Collector Lia Rumma Donates Collection to Italian State

Collector and gallerist Lia Rumma has donated her collection of more than seventy works made by thirty Italian artists since the 1960s to the Italian state. The works, many by artists affiliated with arte povera, will be permanently on view at the Palazzina dei Principi of the Museo e Real Bosco di Capodimonte, which presently count 160 works among its contemporary art holdings. With the gift, the museum will become the only Italian institution to preserve and display art from the thirteenth century to the present.

The trove comprises works by Vincenzo Agnetti, Giovanni Anselmo, Enrico Castellani, Dadamaino, Luciano Fabro, Piero Gilardi, Giorgio Griffa, Jannis Kounellis, Mario Merz, Marisa Merz, Pino Pascali, Gianni Piacentino, Michelangelo Pistoletto, Ettore Spalletti, and Giulio Turcato, among others. Rumma began amassing the collection in the early 1960s with her husband, Marcello Rumma a curator and art publisher, when both were in their early twenties. Among the exhibitions Marcello Rumma organized or sponsored was were notably the 1968 “Arte Povera + Azioni Povere.” Curated by Germano Celant, the exhibition is considered to have catalyzed the arte povera movement. Following Marcello’s death in 1971, LIa opened a gallery in Naples, focusing primarily on the arte povera, Minimalist art, and Conceptual art of the time; in 1999, she opened a second gallery, in Milan.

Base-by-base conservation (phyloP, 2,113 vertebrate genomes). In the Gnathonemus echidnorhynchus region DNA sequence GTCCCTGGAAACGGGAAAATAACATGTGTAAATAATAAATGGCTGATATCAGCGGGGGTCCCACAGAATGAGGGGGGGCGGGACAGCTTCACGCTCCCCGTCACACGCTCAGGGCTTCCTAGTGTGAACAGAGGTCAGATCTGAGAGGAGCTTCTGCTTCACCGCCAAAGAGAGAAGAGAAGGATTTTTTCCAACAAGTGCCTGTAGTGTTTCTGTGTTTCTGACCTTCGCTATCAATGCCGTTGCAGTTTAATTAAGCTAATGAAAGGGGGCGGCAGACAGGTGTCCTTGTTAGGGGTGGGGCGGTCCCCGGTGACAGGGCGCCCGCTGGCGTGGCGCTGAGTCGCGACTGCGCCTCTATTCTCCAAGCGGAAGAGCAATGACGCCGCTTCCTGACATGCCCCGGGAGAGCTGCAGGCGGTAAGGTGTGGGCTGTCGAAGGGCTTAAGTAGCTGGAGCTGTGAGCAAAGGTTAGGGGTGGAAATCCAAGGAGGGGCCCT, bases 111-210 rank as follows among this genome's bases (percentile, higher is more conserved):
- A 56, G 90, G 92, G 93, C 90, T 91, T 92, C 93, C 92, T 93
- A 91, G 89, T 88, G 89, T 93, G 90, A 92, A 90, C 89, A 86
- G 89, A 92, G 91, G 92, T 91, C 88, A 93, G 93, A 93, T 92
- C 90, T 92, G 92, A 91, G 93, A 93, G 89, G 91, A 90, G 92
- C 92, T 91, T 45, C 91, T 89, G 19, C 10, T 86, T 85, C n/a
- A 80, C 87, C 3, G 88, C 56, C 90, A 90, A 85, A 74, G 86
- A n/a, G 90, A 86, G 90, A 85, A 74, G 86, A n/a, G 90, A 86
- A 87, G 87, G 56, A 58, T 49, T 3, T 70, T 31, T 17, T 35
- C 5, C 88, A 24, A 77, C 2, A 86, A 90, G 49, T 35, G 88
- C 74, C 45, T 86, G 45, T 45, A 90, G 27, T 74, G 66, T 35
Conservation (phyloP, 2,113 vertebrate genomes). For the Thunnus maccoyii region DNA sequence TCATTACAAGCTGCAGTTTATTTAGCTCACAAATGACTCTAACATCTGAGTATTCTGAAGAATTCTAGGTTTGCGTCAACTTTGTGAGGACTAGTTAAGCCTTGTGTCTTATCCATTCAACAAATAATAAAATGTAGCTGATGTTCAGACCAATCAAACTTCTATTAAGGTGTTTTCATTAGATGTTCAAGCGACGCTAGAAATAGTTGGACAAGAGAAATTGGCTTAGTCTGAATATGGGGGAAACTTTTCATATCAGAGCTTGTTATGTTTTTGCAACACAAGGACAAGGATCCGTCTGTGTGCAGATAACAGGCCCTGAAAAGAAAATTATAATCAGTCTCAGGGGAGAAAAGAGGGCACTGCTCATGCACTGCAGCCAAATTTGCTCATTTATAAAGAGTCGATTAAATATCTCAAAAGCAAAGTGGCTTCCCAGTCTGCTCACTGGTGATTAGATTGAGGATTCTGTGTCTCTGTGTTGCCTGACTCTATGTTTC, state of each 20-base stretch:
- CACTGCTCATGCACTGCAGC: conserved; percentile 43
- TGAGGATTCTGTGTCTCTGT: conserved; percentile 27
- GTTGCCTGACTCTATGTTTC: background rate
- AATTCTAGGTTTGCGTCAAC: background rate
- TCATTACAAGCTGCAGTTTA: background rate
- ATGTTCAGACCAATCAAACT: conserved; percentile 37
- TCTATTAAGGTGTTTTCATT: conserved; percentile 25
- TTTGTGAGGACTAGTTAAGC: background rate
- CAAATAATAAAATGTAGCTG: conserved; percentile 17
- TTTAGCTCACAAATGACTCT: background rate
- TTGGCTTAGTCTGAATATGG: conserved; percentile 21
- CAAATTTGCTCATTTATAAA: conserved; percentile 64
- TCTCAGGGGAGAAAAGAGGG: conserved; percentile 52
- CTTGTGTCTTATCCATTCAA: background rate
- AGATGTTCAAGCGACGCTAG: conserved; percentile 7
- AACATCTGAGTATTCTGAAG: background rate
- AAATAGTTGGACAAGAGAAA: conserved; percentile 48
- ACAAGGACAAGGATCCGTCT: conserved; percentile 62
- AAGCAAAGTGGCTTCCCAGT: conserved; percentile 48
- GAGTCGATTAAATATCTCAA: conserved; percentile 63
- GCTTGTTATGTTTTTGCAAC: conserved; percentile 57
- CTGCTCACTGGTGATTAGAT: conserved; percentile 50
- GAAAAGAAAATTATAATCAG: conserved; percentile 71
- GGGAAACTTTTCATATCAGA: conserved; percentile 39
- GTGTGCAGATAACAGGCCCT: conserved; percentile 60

Though major museums from around the world approached Rumma regarding her collection in recent years, she was adamant that it remain in Italy. Sylvain Bellenger, director of the Capodimonte Museum and Real Bosco, in a statement praised Lia and Marcello Rumma  for their intelligence and vision, noting, “With the gift of their collection to Capodimonte, Lia and Marcello Rumma are not only entering history, but, beyond that, they are also making history enter Capodimonte; a history which they witnessed and in which they played a role when, at the end of the 1960s with arte povera, Italian art radically entered the contemporary world.”


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